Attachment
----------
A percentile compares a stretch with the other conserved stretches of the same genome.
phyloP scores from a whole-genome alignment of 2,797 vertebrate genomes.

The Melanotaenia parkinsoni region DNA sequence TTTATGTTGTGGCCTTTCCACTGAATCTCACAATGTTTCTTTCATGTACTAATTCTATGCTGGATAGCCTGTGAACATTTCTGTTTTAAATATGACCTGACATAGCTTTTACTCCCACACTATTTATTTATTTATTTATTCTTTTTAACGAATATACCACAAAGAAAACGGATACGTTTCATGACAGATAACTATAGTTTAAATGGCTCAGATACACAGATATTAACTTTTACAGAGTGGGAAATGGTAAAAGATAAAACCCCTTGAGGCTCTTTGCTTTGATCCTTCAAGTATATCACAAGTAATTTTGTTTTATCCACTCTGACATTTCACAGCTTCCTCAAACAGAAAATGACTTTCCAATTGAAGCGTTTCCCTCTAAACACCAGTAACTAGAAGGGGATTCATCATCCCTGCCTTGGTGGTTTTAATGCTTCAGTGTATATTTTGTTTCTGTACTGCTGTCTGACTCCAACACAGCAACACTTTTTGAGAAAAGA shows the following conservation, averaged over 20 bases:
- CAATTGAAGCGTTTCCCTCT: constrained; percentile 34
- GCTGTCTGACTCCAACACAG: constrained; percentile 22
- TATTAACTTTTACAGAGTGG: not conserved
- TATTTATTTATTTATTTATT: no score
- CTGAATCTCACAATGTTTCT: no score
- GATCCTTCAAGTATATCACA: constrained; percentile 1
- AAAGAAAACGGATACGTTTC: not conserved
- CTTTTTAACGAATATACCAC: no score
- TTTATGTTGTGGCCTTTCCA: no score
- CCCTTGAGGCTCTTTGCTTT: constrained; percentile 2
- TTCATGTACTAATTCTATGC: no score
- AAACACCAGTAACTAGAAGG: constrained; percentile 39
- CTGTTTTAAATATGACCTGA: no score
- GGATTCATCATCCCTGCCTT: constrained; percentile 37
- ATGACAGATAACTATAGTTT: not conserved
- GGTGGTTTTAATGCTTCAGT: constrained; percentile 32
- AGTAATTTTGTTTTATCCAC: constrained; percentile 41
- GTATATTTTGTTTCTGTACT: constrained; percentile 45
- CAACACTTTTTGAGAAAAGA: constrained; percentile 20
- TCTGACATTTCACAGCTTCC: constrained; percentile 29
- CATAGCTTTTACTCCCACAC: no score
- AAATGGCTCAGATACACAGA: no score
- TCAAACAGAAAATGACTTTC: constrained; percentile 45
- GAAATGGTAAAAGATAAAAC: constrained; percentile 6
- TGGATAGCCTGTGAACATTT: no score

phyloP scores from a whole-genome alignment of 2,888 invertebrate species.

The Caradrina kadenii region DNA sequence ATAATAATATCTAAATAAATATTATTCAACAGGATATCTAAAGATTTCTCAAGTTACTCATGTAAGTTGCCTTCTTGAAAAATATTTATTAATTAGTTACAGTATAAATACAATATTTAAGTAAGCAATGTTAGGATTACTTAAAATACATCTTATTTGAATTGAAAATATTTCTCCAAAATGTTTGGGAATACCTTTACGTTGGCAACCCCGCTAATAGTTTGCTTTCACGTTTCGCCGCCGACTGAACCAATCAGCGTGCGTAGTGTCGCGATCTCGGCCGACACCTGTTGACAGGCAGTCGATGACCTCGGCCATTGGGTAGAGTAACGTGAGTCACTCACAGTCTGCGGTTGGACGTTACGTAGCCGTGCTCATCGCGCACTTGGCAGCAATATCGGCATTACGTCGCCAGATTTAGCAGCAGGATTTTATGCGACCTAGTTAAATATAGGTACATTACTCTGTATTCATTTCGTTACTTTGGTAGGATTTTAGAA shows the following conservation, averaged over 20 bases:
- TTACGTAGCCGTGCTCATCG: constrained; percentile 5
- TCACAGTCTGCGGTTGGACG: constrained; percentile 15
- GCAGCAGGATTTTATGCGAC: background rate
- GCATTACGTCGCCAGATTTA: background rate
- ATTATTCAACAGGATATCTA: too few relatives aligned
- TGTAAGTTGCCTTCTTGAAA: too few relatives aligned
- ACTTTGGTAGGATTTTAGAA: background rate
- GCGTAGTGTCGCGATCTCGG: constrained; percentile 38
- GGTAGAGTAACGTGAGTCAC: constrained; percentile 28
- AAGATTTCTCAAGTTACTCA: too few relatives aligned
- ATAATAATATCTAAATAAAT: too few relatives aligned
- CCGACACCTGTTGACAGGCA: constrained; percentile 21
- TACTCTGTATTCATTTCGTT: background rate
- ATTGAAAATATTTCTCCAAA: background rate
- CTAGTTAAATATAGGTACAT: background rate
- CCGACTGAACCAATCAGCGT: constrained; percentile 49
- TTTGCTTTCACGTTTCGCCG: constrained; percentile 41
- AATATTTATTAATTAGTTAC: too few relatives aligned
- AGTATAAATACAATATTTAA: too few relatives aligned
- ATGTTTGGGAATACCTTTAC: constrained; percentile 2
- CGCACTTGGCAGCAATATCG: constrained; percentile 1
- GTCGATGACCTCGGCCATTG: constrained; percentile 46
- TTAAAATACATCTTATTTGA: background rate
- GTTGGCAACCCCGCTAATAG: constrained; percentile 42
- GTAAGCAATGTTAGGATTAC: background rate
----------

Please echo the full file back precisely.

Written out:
A percentile compares a stretch with the other conserved stretches of the same genome.
phyloP scores from a whole-genome alignment of 2,797 vertebrate genomes.

The Melanotaenia parkinsoni region DNA sequence TTTATGTTGTGGCCTTTCCACTGAATCTCACAATGTTTCTTTCATGTACTAATTCTATGCTGGATAGCCTGTGAACATTTCTGTTTTAAATATGACCTGACATAGCTTTTACTCCCACACTATTTATTTATTTATTTATTCTTTTTAACGAATATACCACAAAGAAAACGGATACGTTTCATGACAGATAACTATAGTTTAAATGGCTCAGATACACAGATATTAACTTTTACAGAGTGGGAAATGGTAAAAGATAAAACCCCTTGAGGCTCTTTGCTTTGATCCTTCAAGTATATCACAAGTAATTTTGTTTTATCCACTCTGACATTTCACAGCTTCCTCAAACAGAAAATGACTTTCCAATTGAAGCGTTTCCCTCTAAACACCAGTAACTAGAAGGGGATTCATCATCCCTGCCTTGGTGGTTTTAATGCTTCAGTGTATATTTTGTTTCTGTACTGCTGTCTGACTCCAACACAGCAACACTTTTTGAGAAAAGA shows the following conservation, averaged over 20 bases:
- CAATTGAAGCGTTTCCCTCT: constrained; percentile 34
- GCTGTCTGACTCCAACACAG: constrained; percentile 22
- TATTAACTTTTACAGAGTGG: not conserved
- TATTTATTTATTTATTTATT: no score
- CTGAATCTCACAATGTTTCT: no score
- GATCCTTCAAGTATATCACA: constrained; percentile 1
- AAAGAAAACGGATACGTTTC: not conserved
- CTTTTTAACGAATATACCAC: no score
- TTTATGTTGTGGCCTTTCCA: no score
- CCCTTGAGGCTCTTTGCTTT: constrained; percentile 2
- TTCATGTACTAATTCTATGC: no score
- AAACACCAGTAACTAGAAGG: constrained; percentile 39
- CTGTTTTAAATATGACCTGA: no score
- GGATTCATCATCCCTGCCTT: constrained; percentile 37
- ATGACAGATAACTATAGTTT: not conserved
- GGTGGTTTTAATGCTTCAGT: constrained; percentile 32
- AGTAATTTTGTTTTATCCAC: constrained; percentile 41
- GTATATTTTGTTTCTGTACT: constrained; percentile 45
- CAACACTTTTTGAGAAAAGA: constrained; percentile 20
- TCTGACATTTCACAGCTTCC: constrained; percentile 29
- CATAGCTTTTACTCCCACAC: no score
- AAATGGCTCAGATACACAGA: no score
- TCAAACAGAAAATGACTTTC: constrained; percentile 45
- GAAATGGTAAAAGATAAAAC: constrained; percentile 6
- TGGATAGCCTGTGAACATTT: no score

phyloP scores from a whole-genome alignment of 2,888 invertebrate species.

The Caradrina kadenii region DNA sequence ATAATAATATCTAAATAAATATTATTCAACAGGATATCTAAAGATTTCTCAAGTTACTCATGTAAGTTGCCTTCTTGAAAAATATTTATTAATTAGTTACAGTATAAATACAATATTTAAGTAAGCAATGTTAGGATTACTTAAAATACATCTTATTTGAATTGAAAATATTTCTCCAAAATGTTTGGGAATACCTTTACGTTGGCAACCCCGCTAATAGTTTGCTTTCACGTTTCGCCGCCGACTGAACCAATCAGCGTGCGTAGTGTCGCGATCTCGGCCGACACCTGTTGACAGGCAGTCGATGACCTCGGCCATTGGGTAGAGTAACGTGAGTCACTCACAGTCTGCGGTTGGACGTTACGTAGCCGTGCTCATCGCGCACTTGGCAGCAATATCGGCATTACGTCGCCAGATTTAGCAGCAGGATTTTATGCGACCTAGTTAAATATAGGTACATTACTCTGTATTCATTTCGTTACTTTGGTAGGATTTTAGAA shows the following conservation, averaged over 20 bases:
- TTACGTAGCCGTGCTCATCG: constrained; percentile 5
- TCACAGTCTGCGGTTGGACG: constrained; percentile 15
- GCAGCAGGATTTTATGCGAC: background rate
- GCATTACGTCGCCAGATTTA: background rate
- ATTATTCAACAGGATATCTA: too few relatives aligned
- TGTAAGTTGCCTTCTTGAAA: too few relatives aligned
- ACTTTGGTAGGATTTTAGAA: background rate
- GCGTAGTGTCGCGATCTCGG: constrained; percentile 38
- GGTAGAGTAACGTGAGTCAC: constrained; percentile 28
- AAGATTTCTCAAGTTACTCA: too few relatives aligned
- ATAATAATATCTAAATAAAT: too few relatives aligned
- CCGACACCTGTTGACAGGCA: constrained; percentile 21
- TACTCTGTATTCATTTCGTT: background rate
- ATTGAAAATATTTCTCCAAA: background rate
- CTAGTTAAATATAGGTACAT: background rate
- CCGACTGAACCAATCAGCGT: constrained; percentile 49
- TTTGCTTTCACGTTTCGCCG: constrained; percentile 41
- AATATTTATTAATTAGTTAC: too few relatives aligned
- AGTATAAATACAATATTTAA: too few relatives aligned
- ATGTTTGGGAATACCTTTAC: constrained; percentile 2
- CGCACTTGGCAGCAATATCG: constrained; percentile 1
- GTCGATGACCTCGGCCATTG: constrained; percentile 46
- TTAAAATACATCTTATTTGA: background rate
- GTTGGCAACCCCGCTAATAG: constrained; percentile 42
- GTAAGCAATGTTAGGATTAC: background rate